Going back to our financial services brand example, that might mean explaining the impact of coronavirus on the economy in general, or simply explaining what areas of finance to think about in the developing crisis. Anything that isn’t directly about the brand and it’s products, but which the brand has a ‘right’ to talk about – where the brand can add value through its expertise, authority and trustworthiness.
Since Google’s E.A.T. algorithm update in 2018, it’s more essential than ever for brands not to stray too far from their core areas of expertise. The challenge is identifying which search terms fit that bill, using the following process:
- Brainstorm non-brand topic areas with very high levels of brand relevance – things your audience is searching for, and which your brand has an indisputable right to be regarded as an expert, an authority and a trustworthy source.
- Carry out detailed keyword research in these areas.
- Group all relevant search terms into semantic clusters – groups of terms with very similar meaning.
- Develop content titles to cover these clusters – some titles may cover multiple clusters, other clusters may require individual article titles
- Analyse both opportunity size and competitiveness on an article title level to identify the biggest, quickest and most winnable battles from an organic search POV. We use a range of proprietary tools (SCOT / KIT) to do this quickly at scale.
Armed with a detailed list of article titles, prioritised by opportunity and competitiveness, you can now start creating Informational Content, which is designed to be discovered via search and which is explicitly not about your brand, product or service.
One example in the financial services sector might be ‘how will coronavirus effect my pension’?
To create best-in-class Informational Content, you’re likely to be going toe-to-toe against the most powerful and trusted sites on the internet, so your content needs to be deep, rich and incredibly high-quality. And you need to make sure your content meets the needs of both users and search algorithms.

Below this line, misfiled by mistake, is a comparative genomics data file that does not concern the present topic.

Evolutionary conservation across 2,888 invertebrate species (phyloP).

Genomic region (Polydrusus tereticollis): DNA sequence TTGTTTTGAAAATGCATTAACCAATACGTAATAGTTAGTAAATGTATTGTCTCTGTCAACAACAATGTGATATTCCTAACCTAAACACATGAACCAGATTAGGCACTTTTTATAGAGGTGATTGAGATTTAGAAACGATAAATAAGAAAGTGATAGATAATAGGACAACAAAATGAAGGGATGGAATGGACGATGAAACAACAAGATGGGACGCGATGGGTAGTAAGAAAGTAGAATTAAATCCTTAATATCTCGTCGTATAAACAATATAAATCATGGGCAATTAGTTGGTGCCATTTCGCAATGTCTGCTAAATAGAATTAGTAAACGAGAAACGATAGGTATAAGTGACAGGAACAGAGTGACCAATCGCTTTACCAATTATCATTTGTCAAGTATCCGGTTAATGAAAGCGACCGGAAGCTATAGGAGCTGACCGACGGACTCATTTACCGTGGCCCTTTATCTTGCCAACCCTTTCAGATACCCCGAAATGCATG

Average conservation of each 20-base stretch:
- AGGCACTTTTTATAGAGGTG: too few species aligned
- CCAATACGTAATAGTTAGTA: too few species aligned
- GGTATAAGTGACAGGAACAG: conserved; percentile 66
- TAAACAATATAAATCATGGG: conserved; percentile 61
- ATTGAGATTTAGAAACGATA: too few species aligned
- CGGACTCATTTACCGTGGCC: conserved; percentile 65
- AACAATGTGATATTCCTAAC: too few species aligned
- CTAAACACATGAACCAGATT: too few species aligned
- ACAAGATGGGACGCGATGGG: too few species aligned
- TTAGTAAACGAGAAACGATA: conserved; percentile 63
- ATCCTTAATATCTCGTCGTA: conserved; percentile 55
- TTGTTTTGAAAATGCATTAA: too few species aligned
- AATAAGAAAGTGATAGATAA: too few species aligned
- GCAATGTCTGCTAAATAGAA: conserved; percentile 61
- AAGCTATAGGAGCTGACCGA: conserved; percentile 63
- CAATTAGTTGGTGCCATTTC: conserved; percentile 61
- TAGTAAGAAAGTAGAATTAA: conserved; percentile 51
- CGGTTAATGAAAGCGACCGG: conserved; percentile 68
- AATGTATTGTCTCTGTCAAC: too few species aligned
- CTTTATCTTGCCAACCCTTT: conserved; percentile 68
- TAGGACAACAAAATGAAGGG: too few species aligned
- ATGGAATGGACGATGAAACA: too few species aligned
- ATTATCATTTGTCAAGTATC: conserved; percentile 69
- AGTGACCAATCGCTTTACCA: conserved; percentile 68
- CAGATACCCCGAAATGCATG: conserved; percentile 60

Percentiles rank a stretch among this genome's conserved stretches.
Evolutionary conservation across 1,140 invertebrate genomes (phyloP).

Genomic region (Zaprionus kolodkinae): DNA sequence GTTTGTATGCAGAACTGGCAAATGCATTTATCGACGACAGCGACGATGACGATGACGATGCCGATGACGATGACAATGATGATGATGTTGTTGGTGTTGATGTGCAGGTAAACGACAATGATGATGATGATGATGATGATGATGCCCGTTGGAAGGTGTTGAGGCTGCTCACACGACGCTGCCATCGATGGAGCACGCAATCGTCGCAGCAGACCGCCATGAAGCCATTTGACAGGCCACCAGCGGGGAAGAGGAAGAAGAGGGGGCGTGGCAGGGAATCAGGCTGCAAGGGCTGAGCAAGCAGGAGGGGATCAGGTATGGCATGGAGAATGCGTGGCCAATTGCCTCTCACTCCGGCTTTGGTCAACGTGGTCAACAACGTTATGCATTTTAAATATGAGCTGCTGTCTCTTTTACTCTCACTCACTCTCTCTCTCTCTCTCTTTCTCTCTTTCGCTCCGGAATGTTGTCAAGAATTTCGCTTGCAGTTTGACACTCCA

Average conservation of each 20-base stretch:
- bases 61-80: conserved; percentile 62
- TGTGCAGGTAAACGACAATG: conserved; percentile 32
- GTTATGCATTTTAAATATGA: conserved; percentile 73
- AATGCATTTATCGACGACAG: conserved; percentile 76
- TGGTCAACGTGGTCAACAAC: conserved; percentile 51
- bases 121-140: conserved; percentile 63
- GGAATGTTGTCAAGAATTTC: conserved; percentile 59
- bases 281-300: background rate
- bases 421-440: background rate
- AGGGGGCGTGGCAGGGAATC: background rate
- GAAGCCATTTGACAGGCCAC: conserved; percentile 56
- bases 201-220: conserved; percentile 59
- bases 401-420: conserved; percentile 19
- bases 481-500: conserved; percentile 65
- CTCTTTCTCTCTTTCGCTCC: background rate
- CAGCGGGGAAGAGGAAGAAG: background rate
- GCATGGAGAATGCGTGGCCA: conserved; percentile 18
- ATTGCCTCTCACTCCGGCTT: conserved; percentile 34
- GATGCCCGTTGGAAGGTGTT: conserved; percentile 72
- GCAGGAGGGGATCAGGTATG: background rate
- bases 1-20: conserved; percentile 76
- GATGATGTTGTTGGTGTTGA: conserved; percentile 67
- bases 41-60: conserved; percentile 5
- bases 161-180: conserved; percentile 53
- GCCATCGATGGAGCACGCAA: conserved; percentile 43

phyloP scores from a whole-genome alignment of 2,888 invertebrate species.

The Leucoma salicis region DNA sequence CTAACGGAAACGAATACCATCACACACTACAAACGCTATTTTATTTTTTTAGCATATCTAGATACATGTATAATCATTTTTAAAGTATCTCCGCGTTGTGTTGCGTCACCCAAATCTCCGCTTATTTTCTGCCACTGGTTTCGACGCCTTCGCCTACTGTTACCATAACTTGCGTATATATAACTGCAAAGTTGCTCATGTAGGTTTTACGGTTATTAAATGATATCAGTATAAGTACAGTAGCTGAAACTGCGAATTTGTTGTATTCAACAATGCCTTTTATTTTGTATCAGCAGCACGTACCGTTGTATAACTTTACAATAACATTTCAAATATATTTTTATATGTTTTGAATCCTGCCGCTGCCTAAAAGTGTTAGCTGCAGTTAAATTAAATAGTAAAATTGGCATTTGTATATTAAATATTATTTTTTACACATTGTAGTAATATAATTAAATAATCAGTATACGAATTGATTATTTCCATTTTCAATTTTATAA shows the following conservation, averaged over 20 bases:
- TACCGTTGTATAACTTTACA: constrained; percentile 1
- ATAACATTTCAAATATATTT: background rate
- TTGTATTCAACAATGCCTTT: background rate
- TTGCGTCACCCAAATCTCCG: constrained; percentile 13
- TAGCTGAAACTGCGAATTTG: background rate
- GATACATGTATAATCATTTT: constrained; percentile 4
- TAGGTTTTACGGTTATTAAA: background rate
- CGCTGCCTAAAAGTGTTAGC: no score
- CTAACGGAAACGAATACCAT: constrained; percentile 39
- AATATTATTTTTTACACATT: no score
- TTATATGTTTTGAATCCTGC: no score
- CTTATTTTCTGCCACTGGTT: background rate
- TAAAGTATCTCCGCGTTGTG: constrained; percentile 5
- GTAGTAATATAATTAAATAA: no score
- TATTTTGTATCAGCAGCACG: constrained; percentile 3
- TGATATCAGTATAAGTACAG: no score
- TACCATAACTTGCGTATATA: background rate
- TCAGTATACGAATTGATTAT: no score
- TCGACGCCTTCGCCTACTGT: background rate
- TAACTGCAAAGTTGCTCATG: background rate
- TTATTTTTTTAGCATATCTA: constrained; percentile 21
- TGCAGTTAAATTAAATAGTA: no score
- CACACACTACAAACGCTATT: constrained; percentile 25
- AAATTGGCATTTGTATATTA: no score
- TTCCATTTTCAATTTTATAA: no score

- Pick the right battles:
Ensure you’re choosing topics your target audience are actually searching for and only cover content topics which are genuinely within your field of expertise as a brand.
- Understand users’ intent:
Ensure your Informational Content is focused on meeting users’ wants and needs. The main content on informational pages should be 100% focused on answering the user’s query – but supplementary and advertising content can be used on these pages to highlight relevant products and services.
- Demonstrate your EAT creds:
Your expertise, authority and trustworthiness must be absolutely clear and obvious on informational content pages. Use named, expert, qualified authors or expert interviewees, source and reference all factual claims. Include proof points and evidence throughout.
- Be best-in-class:
Ensure your informational content can stand up against the best ranking content in the space. That means taking a leaf out the books of leading editorial and official sites, employing quality content professionals and creating content that’s at least as deep as top ranking sites. UX, usability and accessibility factors should be baked into content as standard.
- Get talked about as experts:
Create a buzz among your audience by getting talked about in influential places – media, journalists, social influencers and key events.
Done right, following this process means you’ll be serving your customers in two key ways.
Firstly, you’ll be answering all the questions they’re asking about your brand, products and services. This potentially reduces call volumes, saving crucial resources at a critical time, as well as ensuring you’re giving customers a high-quality digital experience. That’s exactly the kind of behavior likely to lead to increased customer retention, repeat purchase and word-of-mouth, peer to peer recommendation.
Secondly, you’re helping people in the moments they need you by providing high-quality, expert, authoritative and trustworthy information on relevant topics. While that might not lead to an immediate sale (although it can and often does), this kind of top-of-the-funnel engagement boosts brand awareness, improves brand sentiment, drives mental availability and drives consideration.
There are faster and more immediate ways brands can drive short-term revenue during a crisis like this, but for those brands wishing to emerge from the fog stronger than their rivals, using content to ‘be there’ for customers when they need you most should be on your agenda.